Upasthitapracupita, Upasthita-pracupita: 2 definitions

Introduction

Upasthitapracupita means something in Hinduism, Sanskrit. If you want to know the exact meaning, history, etymology or English translation of this term then check out the descriptions on this page. Add your comment or reference to a book if you want to contribute to this summary article.

Alternative spellings of this word include Upasthitaprachupita.

In Hinduism

Chandas (prosody, study of Sanskrit metres)

[«previous (U) next»] — Upasthitapracupita in Chandas glossary
Source: Shodhganga: a concise history of Sanskrit Chanda literature

Upasthitapracupita (उपस्थितप्रचुपित) refers to one of the eighteen viṣama-varṇavṛtta (irregular syllabo-quantitative verse) mentioned in the 332nd chapter of the Agnipurāṇa. The Agnipurāṇa deals with various subjects viz. literature, poetics, grammar, architecture in its 383 chapters and deals with the entire science of prosody (eg., the upasthita-pracupita metre) in 8 chapters (328-335) in 101 verses in total.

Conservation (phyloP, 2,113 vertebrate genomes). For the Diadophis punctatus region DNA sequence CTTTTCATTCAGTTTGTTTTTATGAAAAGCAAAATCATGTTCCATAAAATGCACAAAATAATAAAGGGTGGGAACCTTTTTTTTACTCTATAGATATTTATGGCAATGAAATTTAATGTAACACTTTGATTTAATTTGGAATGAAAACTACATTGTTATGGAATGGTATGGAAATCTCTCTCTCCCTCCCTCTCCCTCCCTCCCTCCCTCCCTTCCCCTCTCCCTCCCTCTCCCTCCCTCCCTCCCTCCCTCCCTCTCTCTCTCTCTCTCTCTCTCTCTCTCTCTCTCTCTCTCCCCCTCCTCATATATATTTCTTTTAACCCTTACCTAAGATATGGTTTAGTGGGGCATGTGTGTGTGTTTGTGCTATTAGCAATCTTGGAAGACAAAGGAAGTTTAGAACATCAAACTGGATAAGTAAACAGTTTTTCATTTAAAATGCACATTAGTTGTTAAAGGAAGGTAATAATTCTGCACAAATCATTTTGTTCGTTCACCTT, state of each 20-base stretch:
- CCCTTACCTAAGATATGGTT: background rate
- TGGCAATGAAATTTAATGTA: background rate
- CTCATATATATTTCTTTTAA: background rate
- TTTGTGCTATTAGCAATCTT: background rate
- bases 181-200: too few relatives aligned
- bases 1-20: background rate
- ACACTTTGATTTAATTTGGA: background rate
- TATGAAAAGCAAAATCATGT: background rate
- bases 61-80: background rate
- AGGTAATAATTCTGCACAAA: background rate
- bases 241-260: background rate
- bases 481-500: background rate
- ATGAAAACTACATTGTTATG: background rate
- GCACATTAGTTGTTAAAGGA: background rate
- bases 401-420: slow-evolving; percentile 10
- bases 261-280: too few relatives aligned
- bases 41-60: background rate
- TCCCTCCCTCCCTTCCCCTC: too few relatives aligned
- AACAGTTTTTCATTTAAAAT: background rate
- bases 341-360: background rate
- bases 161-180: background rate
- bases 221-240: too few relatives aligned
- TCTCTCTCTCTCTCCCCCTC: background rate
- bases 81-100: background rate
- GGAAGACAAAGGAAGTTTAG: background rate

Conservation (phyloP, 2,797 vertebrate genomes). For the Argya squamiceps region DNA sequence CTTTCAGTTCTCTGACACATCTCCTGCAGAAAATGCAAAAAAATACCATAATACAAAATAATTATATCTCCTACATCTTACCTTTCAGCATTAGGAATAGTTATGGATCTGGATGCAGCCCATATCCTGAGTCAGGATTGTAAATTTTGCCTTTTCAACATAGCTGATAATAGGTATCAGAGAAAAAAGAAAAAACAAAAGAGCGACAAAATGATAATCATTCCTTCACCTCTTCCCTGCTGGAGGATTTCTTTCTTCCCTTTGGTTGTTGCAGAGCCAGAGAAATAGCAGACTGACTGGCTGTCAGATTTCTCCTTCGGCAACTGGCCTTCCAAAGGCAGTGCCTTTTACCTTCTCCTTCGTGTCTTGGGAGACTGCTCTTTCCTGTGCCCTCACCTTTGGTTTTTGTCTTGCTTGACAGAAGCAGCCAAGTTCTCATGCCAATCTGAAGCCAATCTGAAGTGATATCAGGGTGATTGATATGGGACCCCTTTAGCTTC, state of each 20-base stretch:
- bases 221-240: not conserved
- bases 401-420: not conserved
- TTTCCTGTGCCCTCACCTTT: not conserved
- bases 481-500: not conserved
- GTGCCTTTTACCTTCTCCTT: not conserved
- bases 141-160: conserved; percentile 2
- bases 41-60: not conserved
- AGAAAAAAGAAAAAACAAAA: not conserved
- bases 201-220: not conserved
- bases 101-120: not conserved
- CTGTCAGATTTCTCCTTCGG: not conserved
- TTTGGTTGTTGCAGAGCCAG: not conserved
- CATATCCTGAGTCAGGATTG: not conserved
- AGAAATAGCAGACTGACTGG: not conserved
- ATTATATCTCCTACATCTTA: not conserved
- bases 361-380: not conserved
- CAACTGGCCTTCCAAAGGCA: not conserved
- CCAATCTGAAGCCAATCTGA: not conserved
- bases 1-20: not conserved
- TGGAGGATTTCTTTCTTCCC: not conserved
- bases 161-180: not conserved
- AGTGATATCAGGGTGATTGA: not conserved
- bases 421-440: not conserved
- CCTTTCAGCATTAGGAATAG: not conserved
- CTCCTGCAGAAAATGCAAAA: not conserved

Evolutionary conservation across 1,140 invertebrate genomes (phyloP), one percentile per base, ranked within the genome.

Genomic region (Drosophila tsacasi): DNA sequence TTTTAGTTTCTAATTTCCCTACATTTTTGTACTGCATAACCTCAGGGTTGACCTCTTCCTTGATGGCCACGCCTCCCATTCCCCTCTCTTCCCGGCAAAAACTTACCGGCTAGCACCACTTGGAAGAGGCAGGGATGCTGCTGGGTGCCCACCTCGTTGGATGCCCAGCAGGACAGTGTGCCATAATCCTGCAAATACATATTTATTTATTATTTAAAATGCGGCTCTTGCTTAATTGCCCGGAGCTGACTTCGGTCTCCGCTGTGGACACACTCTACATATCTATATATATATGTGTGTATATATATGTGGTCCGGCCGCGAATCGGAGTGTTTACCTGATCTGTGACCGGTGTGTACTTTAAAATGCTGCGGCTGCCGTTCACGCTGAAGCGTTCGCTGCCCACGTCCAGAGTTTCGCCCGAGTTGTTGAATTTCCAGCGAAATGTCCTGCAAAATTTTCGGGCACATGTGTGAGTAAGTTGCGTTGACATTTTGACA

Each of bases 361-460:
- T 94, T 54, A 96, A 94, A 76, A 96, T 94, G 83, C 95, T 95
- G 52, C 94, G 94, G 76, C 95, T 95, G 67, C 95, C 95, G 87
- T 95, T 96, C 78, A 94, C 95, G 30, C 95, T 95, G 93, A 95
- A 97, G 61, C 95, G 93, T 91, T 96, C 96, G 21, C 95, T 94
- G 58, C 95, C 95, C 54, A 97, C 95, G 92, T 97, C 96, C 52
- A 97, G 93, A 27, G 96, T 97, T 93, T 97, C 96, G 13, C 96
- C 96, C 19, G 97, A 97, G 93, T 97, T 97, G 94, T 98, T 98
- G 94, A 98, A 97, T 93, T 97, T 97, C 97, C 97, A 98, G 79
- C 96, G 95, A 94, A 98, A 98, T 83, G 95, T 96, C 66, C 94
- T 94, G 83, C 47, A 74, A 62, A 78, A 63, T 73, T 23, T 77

Chandas book cover
context information

Chandas (छन्दस्) refers to Sanskrit prosody and represents one of the six Vedangas (auxiliary disciplines belonging to the study of the Vedas). The science of prosody (chandas-shastra) focusses on the study of the poetic meters such as the commonly known twenty-six metres mentioned by Pingalas.

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Languages of India and abroad

Sanskrit-English dictionary

[«previous (U) next»] — Upasthitapracupita in Sanskrit glossary
Source: Cologne Digital Sanskrit Dictionaries: Monier-Williams Sanskrit-English Dictionary

Upasthitapracupita (उपस्थितप्रचुपित):—[=upa-sthita-pracupita] [from upa-sthita > upa-sthā] n. Name of a particular metre.

context information

Sanskrit, also spelled संस्कृतम् (saṃskṛtam), is an ancient language of India commonly seen as the grandmother of the Indo-European language family. Closely allied with Prakrit and Pali, Sanskrit is more exhaustive in both grammar and terms and has the most extensive collection of literature in the world, greatly surpassing its sister-languages Greek and Latin.

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See also (Relevant definitions)

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